Pickering v. Board of Education of Township High School District 205, Will County, Illinois

Decision Date03 June 1968
Docket NumberNo. 510,510
CourtU.S. Supreme Court

John Ligtenberg, Chicago, Ill., for appellant.

John F. Cirricione, Joliet, Ill., for appellee.

Mr. Justice MARSHALL delivered the opinion of the Court.

Appellant Marvin L. Pickering, a teacher in Township High School District 205, Will County, Illinois, was dismissed from his position by the appellee Board of Education for sending a letter to a local newspaper in connection with a recently proposed tax increase that was critical of the way in which the Board and the district superintendent of schools had handled past proposals to raise new revenue for the schools. Appellant's dismissal resulted from a determination by the Board, after a full hearing, that the publication of the letter was 'detrimental to the efficient operation and administration of the schools of the district' and hence, under the rele- vant Illinois statute, Ill.Rev.Stat., c. 122, § 10—22.4(1963), that 'interests of the schools require(d) (his dismissal).'

Appellant's claim that his writing of the letter was protected by the First and Fourteenth Amendments was rejected. Appellant then sought review of the Board's action in the Circuit Court of Will County, which affirmed his dismissal on the ground that the determination that appellant's letter was detrimental to the interests of the school system was supported by substantial evidence and that the interests of the schools overruled appellant's First Amendment rights. On appeal, the Supreme Court of Illinois, two Justices dissenting, affirmed the judgment of the Circuit Court. 36 Ill.2d 568, 225 N.E.2d 1 (1967). We noted probable jurisdiction of appellant's claim that the Illinois statute permitting his dismissal on the facts of this case was unconstitutional as applied under the First and Fourteenth Amendments.1 389 U.S. 925 88 S.Ct. 291, 19 L.Ed.2d 276 (1967). For the reasons detailed below we agree that appellant's rights to freedom of speech were violated and we reverse.


In February of 1961 the appellee Board of Education asked the voters of the school district to approve a bond issue to raise $4,875,000 to erect two new schools. The proposal was defeated. Then, in December of 1961, the Board submitted another bond proposal to the voters which called for the raising of $5,500,000 to build two new schools. This second proposal passed and the schools were built with the money raised by the bond sales. In May of 1964 a proposed increase in the tax rate to be used for educational purposes was submitted to the voters by the Board and was defeated. Finally, on September 19, 1964, a second proposal to increase the tax rate was submitted by the Board and was likewise defeated. It was in connection with this last proposal of the School Board that appellant wrote the letter to the editor (which we reproduce in an Appendix to this opinion) that resulted in his dismissal.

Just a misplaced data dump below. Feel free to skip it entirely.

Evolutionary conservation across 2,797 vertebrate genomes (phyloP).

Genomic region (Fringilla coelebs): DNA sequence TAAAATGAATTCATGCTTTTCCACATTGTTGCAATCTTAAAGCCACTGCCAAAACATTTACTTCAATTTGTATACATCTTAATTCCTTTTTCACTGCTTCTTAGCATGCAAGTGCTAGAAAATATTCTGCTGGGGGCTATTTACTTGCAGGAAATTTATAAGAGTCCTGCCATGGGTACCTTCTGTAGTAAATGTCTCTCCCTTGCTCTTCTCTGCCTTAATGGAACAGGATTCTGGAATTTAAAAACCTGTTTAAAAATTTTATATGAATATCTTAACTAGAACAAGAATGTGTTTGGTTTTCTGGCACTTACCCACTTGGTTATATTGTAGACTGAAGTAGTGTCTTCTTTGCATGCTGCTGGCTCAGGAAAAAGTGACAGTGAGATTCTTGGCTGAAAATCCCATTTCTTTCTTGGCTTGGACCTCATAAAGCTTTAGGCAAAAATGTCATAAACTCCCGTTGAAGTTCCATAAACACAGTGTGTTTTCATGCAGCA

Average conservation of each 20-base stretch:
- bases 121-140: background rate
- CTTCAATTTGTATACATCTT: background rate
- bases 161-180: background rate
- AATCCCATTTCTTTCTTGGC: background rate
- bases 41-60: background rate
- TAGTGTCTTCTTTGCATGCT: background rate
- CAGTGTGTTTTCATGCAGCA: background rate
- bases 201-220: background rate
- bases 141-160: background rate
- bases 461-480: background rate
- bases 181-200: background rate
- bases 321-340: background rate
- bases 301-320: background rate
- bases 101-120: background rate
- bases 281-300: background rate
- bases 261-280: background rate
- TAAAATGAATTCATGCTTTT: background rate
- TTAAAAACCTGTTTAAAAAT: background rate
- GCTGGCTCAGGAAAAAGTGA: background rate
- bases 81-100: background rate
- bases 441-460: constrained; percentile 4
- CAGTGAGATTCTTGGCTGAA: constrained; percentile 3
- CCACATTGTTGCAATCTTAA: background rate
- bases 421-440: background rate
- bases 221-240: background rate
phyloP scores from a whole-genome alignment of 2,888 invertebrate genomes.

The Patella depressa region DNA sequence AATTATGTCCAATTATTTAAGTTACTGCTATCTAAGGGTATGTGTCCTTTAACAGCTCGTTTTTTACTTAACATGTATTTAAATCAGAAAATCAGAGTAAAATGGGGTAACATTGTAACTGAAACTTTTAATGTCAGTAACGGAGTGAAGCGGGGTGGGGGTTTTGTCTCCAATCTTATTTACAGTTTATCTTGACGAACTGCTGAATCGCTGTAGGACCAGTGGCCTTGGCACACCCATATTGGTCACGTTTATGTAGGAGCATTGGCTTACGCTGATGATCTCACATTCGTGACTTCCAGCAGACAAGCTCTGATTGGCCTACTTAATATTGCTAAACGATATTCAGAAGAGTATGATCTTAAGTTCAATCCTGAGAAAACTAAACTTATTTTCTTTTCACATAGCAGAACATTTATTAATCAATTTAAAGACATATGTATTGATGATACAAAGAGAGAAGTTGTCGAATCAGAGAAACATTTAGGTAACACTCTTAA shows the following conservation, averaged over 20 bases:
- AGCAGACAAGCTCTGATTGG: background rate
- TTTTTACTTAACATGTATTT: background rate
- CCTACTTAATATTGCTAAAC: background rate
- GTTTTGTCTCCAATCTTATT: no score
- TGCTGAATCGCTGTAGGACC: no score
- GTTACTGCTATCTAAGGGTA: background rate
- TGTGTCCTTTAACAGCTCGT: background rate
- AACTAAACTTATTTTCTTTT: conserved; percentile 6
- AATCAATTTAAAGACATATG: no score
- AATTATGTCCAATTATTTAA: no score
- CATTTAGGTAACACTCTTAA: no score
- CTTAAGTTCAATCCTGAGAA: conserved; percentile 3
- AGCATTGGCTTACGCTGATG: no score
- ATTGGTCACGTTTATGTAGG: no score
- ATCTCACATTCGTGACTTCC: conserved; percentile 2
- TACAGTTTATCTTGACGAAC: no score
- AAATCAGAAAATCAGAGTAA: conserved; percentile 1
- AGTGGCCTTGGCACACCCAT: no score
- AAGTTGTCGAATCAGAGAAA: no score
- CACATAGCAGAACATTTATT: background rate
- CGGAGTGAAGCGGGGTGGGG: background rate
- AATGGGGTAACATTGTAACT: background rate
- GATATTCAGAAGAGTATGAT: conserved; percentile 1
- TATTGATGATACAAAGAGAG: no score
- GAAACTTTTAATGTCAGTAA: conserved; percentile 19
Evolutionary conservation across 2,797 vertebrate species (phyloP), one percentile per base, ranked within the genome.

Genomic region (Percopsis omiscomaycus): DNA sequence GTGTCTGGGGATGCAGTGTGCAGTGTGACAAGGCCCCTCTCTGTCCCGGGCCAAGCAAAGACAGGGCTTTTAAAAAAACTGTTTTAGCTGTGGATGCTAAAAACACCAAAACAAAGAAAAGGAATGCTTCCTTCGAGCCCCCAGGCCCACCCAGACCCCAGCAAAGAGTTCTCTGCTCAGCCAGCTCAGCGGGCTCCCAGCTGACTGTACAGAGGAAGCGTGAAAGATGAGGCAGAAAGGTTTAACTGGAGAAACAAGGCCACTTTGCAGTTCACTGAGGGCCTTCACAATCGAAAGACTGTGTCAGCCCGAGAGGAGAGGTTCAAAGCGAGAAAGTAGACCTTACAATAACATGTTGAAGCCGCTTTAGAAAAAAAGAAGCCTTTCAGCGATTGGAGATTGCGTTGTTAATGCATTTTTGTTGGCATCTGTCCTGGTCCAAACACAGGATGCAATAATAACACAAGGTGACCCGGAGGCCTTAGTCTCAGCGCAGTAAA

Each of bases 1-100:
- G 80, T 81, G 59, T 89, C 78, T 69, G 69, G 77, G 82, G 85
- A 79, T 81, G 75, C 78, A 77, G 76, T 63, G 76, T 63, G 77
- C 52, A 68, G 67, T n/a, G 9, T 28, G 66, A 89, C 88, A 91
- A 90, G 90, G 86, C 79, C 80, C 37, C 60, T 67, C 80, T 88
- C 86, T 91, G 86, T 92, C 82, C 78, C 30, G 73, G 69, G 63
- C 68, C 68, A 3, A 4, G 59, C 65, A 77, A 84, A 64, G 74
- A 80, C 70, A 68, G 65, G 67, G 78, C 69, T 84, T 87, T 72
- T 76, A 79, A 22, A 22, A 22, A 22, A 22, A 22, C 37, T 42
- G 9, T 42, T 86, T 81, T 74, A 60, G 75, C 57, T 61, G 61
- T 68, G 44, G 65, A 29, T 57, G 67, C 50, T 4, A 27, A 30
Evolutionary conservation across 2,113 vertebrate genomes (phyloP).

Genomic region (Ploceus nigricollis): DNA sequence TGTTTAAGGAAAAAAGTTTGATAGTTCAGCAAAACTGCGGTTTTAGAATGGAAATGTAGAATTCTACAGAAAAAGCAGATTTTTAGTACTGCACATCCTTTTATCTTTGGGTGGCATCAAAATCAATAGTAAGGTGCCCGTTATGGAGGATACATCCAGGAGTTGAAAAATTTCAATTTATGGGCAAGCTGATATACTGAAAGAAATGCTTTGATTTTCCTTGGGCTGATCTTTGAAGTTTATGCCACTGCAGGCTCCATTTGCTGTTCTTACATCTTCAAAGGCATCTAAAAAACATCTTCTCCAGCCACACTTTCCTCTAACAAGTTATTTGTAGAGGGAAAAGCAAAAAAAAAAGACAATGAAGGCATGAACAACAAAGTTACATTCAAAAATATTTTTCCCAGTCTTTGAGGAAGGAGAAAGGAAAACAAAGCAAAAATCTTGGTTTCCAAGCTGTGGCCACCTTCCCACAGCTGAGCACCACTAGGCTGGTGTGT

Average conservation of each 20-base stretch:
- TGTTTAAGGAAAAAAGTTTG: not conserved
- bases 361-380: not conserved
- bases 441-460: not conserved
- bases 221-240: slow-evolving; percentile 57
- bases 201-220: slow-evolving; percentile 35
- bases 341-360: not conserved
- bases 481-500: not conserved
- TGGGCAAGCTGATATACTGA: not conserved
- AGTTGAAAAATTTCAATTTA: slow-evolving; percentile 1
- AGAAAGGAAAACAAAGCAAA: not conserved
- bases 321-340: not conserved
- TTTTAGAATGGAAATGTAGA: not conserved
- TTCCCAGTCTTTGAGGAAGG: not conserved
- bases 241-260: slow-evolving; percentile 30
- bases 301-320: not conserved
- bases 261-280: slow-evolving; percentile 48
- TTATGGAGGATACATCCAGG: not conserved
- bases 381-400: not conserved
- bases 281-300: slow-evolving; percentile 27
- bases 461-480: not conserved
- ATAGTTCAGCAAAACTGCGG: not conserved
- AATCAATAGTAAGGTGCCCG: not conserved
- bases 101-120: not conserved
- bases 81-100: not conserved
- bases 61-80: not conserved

Prior to the vote on the second tax increase proposal a variety of articles attributed to the District 205 Teachers' Organization appeared in the local paper. These articles urged passage of the tax increase and stated that failure to pass the increase would result in a decline in the quality of education afforded children in the district's schools. A letter from the superintendent of schools making the same point was published in the paper two days before the election and submitted to the voters in mimeographed form the following day. It was in response to the foregoing material, together with the failure of the tax increase to pass, that appellant submitted the letter in question to the editor of the local paper.

The letter constituted, basically, an attack on the School Board's handling of the 1961 bond issue proposals and its subsequent allocation of financial resources between the schools' educational and athletic programs. It also charged the superintendent of schools with attempting to prevent teachers in the district from opposing or criticizing the proposed bond issue.

The Board dismissed Pickering for writing and publishing the letter. Pursuant to Illinois law, the Board was then required to hold a hearing on the dismissal. At the hearing the Board charged that numerous statements in the letter were false and that the publication of the statements unjustifiably impugned the 'motives, honesty, integrity, truthfulness, responsibility and competence' of both the Board and the school administration. The Board also charged that the false statements damaged the professional reputations of its members and of the school administrators, would be disruptive of faculty discipline, and would tend to foment 'controversy, conflict and dissension' among teachers, administrators, the Board of Education, and the residents of the district. Testimony was introduced from a variety of witnesses on the truth or falsity of the particular statements in the letter with which the Board took issue. The Board found the statements to be false as charged. No evidence was introduced at any point in the proceedings as to the effect of the publication of the letter on the community as a whole or on the administration of the school system in particular, and no specific findings along these lines were made.